Subject: I have found a CD that I think you would enjoy
Genres: Jazz, Pop
In the late 1950s and early 1960s, Art Blakey's fascination with drums went beyond his own playing behind the vaunted Jazz Messengers. He began enlisting multiple drummers, first to chair the Messengers with him (as on the... more »
Listen to Samples
In the late 1950s and early 1960s, Art Blakey's fascination with drums went beyond his own playing behind the vaunted Jazz Messengers. He began enlisting multiple drummers, first to chair the Messengers with him (as on the fantastic Drums Around the Corner) and then as stand-alone ensemble like the one that plays on The African Beat. Blakey's nine-drummer wall of rhythm is fronted by Yusef Lateef on horns--and occasionally percussion--and bassist Ahmed Abdul-Malik. They play tunes that stand on thick carpets of cymbals, congas, log drums, maracas, and more. As a result, they produce massive soundscapes with floating horn lines over the top, something that conjures Egypt and Manhattan at once. The only downers with the session are the fade-outs that close off the rich dialogues happening across continents, but these come after such a wealth of melody and energy that it's easily forgivable. And while Blakey could easily have powered this band to ungodly speeds, he keeps things midtempo so that everyone is locked into a groove and moves as a magical unit. --Andrew Bartlett
riot67 | detroit | 05/12/2000
(5 out of 5 stars)
"Hats off to Blakey for assembling this intense drum ensemble. This is perhaps the first jazz record that I know of that successfully combined authentic african rhythms in a jazz setting. The album opens with a traditinal Nigerian prayer spoken in native tongue by Solomon G. Ilori. This prayer sets the stage for what follows; a diverse, engaging, authentic musical experience that travels from Nigeria to Senegal to Jamaica and back to America employing a vast array of percussion instruments and the immense talents of Yusef Lateef. Highly recommended."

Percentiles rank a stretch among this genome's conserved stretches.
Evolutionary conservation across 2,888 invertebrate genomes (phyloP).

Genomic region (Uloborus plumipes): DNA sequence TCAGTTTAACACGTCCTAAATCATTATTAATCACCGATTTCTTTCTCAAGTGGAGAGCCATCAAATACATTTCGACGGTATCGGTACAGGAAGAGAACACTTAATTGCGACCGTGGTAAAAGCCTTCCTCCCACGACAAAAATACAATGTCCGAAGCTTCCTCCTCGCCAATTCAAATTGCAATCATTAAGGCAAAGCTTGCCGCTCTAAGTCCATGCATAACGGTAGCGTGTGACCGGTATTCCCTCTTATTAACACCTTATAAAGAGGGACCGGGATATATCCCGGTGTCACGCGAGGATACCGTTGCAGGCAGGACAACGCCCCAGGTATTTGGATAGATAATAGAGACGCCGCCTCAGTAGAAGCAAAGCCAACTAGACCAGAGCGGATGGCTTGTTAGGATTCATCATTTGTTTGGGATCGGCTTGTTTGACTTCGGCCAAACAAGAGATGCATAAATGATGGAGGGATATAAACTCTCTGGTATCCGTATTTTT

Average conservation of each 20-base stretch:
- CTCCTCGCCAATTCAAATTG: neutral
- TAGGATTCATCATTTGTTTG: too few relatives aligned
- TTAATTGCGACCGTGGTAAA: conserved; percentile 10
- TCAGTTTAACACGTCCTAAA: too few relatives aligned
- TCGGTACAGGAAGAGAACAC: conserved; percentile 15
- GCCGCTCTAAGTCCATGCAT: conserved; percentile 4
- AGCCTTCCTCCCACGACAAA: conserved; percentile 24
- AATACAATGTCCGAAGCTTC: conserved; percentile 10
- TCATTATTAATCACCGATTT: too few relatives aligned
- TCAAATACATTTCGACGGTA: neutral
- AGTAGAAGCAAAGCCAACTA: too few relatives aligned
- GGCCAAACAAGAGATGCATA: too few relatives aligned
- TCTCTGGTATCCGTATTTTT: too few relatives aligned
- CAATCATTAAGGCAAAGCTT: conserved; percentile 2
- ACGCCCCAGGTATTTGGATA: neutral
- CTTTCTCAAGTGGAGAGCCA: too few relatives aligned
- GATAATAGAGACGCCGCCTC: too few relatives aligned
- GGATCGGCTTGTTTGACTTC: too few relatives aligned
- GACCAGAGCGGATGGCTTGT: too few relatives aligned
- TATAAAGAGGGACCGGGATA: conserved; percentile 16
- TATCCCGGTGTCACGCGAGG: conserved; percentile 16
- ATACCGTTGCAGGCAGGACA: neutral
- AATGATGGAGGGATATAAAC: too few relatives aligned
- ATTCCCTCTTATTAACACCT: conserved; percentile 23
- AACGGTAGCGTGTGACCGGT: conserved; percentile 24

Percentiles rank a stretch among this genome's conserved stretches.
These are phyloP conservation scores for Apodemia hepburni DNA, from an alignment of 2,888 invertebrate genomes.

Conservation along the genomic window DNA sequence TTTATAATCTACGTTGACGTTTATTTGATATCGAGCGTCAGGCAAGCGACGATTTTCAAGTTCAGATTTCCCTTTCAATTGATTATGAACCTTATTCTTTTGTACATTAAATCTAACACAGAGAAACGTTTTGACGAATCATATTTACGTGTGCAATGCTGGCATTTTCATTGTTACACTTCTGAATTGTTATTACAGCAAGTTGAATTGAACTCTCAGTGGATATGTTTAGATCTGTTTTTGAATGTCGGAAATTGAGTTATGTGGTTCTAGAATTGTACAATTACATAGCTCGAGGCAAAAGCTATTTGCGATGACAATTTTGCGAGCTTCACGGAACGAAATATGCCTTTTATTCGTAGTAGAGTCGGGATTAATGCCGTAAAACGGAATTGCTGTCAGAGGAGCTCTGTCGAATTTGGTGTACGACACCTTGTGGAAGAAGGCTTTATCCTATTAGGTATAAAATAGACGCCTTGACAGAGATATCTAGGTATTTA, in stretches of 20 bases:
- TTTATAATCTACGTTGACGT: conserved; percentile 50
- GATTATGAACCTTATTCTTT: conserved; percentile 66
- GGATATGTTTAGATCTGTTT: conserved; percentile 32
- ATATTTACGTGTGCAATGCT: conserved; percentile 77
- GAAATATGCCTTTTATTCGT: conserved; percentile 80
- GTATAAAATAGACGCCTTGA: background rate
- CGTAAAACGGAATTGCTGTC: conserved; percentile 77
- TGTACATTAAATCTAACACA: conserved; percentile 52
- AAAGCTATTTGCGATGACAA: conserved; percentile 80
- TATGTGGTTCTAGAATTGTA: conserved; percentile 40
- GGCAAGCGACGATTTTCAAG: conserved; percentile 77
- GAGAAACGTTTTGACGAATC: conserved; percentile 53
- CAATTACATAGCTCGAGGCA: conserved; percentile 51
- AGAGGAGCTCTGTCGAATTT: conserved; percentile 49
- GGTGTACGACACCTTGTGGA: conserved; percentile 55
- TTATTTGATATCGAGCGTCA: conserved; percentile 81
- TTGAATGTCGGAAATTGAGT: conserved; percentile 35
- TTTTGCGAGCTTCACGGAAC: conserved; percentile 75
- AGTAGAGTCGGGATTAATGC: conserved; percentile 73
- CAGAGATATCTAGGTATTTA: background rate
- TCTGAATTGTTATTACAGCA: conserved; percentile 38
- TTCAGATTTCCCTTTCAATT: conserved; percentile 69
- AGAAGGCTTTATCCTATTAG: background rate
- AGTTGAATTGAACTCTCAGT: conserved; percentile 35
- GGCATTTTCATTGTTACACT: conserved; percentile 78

Long lost friend finally found
Marshal B. Hack | Cary, NC USA | 04/17/2002
(5 out of 5 stars)
"In the mid-60's, my college roomate and I would let his reel-to-reel tape deck run overnite, recording the late night jazz station out of New York. One morning as we reviewed the recordings we heard a fantastic song only identified by the D.J. as "The Prayer" by Art Blakey. Many years later, when CDs began to appear, I starting looking for such a recording to no avail. Then as search engines became available, I continued to search.
For some reason, I was never able to find what I was looking for.
I told my office mate about this and when I came in to work this morning, he said he thought he had located what I was looking for. I brought it up and listened to a sample. BRAVO!!!!
What I actually had recorded was Prayer followed by Ife L'Ayo.
The one minute sample was as fantastic as I had remembered. Needless to say the album is now on the way to my home...."
A good example of mix of jazz and african rythmns
C. Mora | NM | 01/20/2009
(4 out of 5 stars)
"i first listened to a tune on [..] from this cd and enjoyed the nice fusion between jazz and African rhythms, so I decided to give it a try. It appears it is one of the first attempts at this , and I was not disseminated by the cd. Overall, I enjoy the drumming of Blakey and the nice intermingling with the African musicians."